Westinghouse Gets Fire Truck, $150,000 To Support Public Safety Education Program

Nov 12, 2015

The City of Pittsburgh donated a retired fire truck to Westinghouse High School for its Emergency Response Technology program.
Credit Deanna Garcia / 90.5 WESA

Westinghouse High School officials announced Thursday a new Emergency Response Technology program promising career training for students interested in public safety. 

The program will launch at the beginning of the 2016-17 school year.

Pittsburgh Public Schools Superintendent Linda Lane said high school students often receive either college preparatory education or career technical education.

“In my perfect world, all students would have a full academic program as well as full career and technical education program,” Lane said. “Right now kids have to choose, and honestly most of us need both during our lives.”

Mayor Bill Peduto applauded the district. Public safety career training, as opposed to traditional “advertisement” recruiting methods, can help promote diversity in law enforcement, he said.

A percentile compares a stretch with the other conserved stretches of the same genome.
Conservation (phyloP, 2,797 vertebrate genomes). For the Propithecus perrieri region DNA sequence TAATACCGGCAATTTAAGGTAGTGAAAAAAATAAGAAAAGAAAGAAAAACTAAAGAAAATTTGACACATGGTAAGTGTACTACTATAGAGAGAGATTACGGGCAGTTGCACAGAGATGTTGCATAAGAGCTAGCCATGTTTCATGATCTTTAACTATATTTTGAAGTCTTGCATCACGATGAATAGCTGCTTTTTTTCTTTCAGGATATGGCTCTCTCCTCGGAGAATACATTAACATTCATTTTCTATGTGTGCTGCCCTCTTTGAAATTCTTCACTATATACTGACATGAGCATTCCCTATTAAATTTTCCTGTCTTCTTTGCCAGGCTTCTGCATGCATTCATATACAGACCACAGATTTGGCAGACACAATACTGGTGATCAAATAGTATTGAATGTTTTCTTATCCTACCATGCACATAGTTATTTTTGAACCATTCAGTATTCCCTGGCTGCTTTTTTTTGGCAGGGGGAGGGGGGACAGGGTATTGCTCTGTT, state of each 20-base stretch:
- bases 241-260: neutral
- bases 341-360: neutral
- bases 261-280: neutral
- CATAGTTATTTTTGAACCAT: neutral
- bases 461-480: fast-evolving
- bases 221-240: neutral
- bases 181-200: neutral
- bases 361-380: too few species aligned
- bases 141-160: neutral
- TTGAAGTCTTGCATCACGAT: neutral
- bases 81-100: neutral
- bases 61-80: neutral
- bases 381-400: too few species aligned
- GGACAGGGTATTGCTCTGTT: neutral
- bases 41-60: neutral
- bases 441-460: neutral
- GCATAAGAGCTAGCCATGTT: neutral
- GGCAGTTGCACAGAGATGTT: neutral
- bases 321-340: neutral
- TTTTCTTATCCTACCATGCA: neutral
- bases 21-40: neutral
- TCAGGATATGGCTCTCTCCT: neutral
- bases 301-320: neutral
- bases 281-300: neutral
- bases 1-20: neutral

“If we want to see a diverse police force … then what we need to do is create a similar type of program, giving our kids an advantage over others to become public safety officials,” Peduto said. “That’s what we’re going to do right here in Homewood.”

The American Federation of Teachers awarded Pittsburgh Public Schools a $150,000 grant to support the program’s launch, and the City of Pittsburgh donated a retired 1987 Pierce Dash Pumper fire truck to be used for educational purposes.

Westinghouse High School, which teaches students grades 6-12, also offers other Career and Technical Education programs in sports administration, culinary arts, carpentry, health and cosmetology.